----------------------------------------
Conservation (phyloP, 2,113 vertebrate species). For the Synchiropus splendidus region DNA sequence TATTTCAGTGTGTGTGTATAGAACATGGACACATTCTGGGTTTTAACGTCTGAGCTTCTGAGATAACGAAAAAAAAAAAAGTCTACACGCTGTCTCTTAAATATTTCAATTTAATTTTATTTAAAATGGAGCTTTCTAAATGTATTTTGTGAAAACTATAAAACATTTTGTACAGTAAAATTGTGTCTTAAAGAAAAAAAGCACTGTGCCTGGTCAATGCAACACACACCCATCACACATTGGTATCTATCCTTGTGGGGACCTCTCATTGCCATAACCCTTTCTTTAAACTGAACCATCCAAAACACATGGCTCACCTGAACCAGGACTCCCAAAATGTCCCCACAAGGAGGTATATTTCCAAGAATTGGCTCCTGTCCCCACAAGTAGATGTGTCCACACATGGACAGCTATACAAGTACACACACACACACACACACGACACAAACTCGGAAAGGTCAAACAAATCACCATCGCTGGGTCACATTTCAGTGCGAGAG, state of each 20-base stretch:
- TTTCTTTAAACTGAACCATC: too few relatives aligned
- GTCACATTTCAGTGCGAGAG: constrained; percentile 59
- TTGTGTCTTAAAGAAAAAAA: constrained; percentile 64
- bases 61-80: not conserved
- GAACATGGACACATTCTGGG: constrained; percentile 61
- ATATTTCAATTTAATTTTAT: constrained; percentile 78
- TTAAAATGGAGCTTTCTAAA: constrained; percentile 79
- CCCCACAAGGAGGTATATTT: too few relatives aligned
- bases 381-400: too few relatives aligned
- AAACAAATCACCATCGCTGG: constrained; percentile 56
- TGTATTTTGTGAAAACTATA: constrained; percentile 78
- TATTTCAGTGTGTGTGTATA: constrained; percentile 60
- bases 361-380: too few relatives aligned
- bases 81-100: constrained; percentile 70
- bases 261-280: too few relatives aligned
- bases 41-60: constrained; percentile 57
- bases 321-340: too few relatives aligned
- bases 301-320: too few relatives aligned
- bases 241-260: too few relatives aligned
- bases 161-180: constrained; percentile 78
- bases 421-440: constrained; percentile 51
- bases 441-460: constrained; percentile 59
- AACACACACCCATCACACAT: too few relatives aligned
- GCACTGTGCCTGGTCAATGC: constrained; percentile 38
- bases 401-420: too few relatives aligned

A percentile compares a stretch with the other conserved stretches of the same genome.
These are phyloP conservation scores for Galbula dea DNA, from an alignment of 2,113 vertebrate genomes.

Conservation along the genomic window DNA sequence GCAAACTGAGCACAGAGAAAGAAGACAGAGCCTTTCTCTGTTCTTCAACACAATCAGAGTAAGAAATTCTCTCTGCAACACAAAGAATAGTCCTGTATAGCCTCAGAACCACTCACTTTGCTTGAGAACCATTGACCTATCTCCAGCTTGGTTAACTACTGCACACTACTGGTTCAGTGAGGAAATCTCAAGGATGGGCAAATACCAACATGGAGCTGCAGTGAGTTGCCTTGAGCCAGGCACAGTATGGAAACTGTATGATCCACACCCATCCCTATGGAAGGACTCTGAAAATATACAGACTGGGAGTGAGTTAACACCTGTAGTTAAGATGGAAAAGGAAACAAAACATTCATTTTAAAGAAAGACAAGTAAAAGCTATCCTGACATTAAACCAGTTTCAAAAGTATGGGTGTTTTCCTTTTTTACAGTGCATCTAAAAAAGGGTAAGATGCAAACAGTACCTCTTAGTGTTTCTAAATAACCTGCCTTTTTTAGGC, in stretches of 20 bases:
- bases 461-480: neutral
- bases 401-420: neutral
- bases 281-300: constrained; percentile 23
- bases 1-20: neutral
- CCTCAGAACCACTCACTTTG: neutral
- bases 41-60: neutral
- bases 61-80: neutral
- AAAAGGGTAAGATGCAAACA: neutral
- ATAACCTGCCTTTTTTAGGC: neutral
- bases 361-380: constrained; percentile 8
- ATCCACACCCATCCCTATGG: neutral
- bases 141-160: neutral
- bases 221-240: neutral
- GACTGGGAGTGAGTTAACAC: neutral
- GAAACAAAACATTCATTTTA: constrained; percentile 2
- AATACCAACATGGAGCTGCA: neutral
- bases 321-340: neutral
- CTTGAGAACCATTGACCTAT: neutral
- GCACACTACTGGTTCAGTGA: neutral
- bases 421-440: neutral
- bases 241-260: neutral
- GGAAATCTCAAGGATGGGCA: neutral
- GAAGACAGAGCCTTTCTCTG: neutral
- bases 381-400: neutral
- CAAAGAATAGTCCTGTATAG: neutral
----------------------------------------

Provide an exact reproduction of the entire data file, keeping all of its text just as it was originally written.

Conservation (phyloP, 2,113 vertebrate species). For the Synchiropus splendidus region DNA sequence TATTTCAGTGTGTGTGTATAGAACATGGACACATTCTGGGTTTTAACGTCTGAGCTTCTGAGATAACGAAAAAAAAAAAAGTCTACACGCTGTCTCTTAAATATTTCAATTTAATTTTATTTAAAATGGAGCTTTCTAAATGTATTTTGTGAAAACTATAAAACATTTTGTACAGTAAAATTGTGTCTTAAAGAAAAAAAGCACTGTGCCTGGTCAATGCAACACACACCCATCACACATTGGTATCTATCCTTGTGGGGACCTCTCATTGCCATAACCCTTTCTTTAAACTGAACCATCCAAAACACATGGCTCACCTGAACCAGGACTCCCAAAATGTCCCCACAAGGAGGTATATTTCCAAGAATTGGCTCCTGTCCCCACAAGTAGATGTGTCCACACATGGACAGCTATACAAGTACACACACACACACACACACGACACAAACTCGGAAAGGTCAAACAAATCACCATCGCTGGGTCACATTTCAGTGCGAGAG, state of each 20-base stretch:
- TTTCTTTAAACTGAACCATC: too few relatives aligned
- GTCACATTTCAGTGCGAGAG: constrained; percentile 59
- TTGTGTCTTAAAGAAAAAAA: constrained; percentile 64
- bases 61-80: not conserved
- GAACATGGACACATTCTGGG: constrained; percentile 61
- ATATTTCAATTTAATTTTAT: constrained; percentile 78
- TTAAAATGGAGCTTTCTAAA: constrained; percentile 79
- CCCCACAAGGAGGTATATTT: too few relatives aligned
- bases 381-400: too few relatives aligned
- AAACAAATCACCATCGCTGG: constrained; percentile 56
- TGTATTTTGTGAAAACTATA: constrained; percentile 78
- TATTTCAGTGTGTGTGTATA: constrained; percentile 60
- bases 361-380: too few relatives aligned
- bases 81-100: constrained; percentile 70
- bases 261-280: too few relatives aligned
- bases 41-60: constrained; percentile 57
- bases 321-340: too few relatives aligned
- bases 301-320: too few relatives aligned
- bases 241-260: too few relatives aligned
- bases 161-180: constrained; percentile 78
- bases 421-440: constrained; percentile 51
- bases 441-460: constrained; percentile 59
- AACACACACCCATCACACAT: too few relatives aligned
- GCACTGTGCCTGGTCAATGC: constrained; percentile 38
- bases 401-420: too few relatives aligned

A percentile compares a stretch with the other conserved stretches of the same genome.
These are phyloP conservation scores for Galbula dea DNA, from an alignment of 2,113 vertebrate genomes.

Conservation along the genomic window DNA sequence GCAAACTGAGCACAGAGAAAGAAGACAGAGCCTTTCTCTGTTCTTCAACACAATCAGAGTAAGAAATTCTCTCTGCAACACAAAGAATAGTCCTGTATAGCCTCAGAACCACTCACTTTGCTTGAGAACCATTGACCTATCTCCAGCTTGGTTAACTACTGCACACTACTGGTTCAGTGAGGAAATCTCAAGGATGGGCAAATACCAACATGGAGCTGCAGTGAGTTGCCTTGAGCCAGGCACAGTATGGAAACTGTATGATCCACACCCATCCCTATGGAAGGACTCTGAAAATATACAGACTGGGAGTGAGTTAACACCTGTAGTTAAGATGGAAAAGGAAACAAAACATTCATTTTAAAGAAAGACAAGTAAAAGCTATCCTGACATTAAACCAGTTTCAAAAGTATGGGTGTTTTCCTTTTTTACAGTGCATCTAAAAAAGGGTAAGATGCAAACAGTACCTCTTAGTGTTTCTAAATAACCTGCCTTTTTTAGGC, in stretches of 20 bases:
- bases 461-480: neutral
- bases 401-420: neutral
- bases 281-300: constrained; percentile 23
- bases 1-20: neutral
- CCTCAGAACCACTCACTTTG: neutral
- bases 41-60: neutral
- bases 61-80: neutral
- AAAAGGGTAAGATGCAAACA: neutral
- ATAACCTGCCTTTTTTAGGC: neutral
- bases 361-380: constrained; percentile 8
- ATCCACACCCATCCCTATGG: neutral
- bases 141-160: neutral
- bases 221-240: neutral
- GACTGGGAGTGAGTTAACAC: neutral
- GAAACAAAACATTCATTTTA: constrained; percentile 2
- AATACCAACATGGAGCTGCA: neutral
- bases 321-340: neutral
- CTTGAGAACCATTGACCTAT: neutral
- GCACACTACTGGTTCAGTGA: neutral
- bases 421-440: neutral
- bases 241-260: neutral
- GGAAATCTCAAGGATGGGCA: neutral
- GAAGACAGAGCCTTTCTCTG: neutral
- bases 381-400: neutral
- CAAAGAATAGTCCTGTATAG: neutral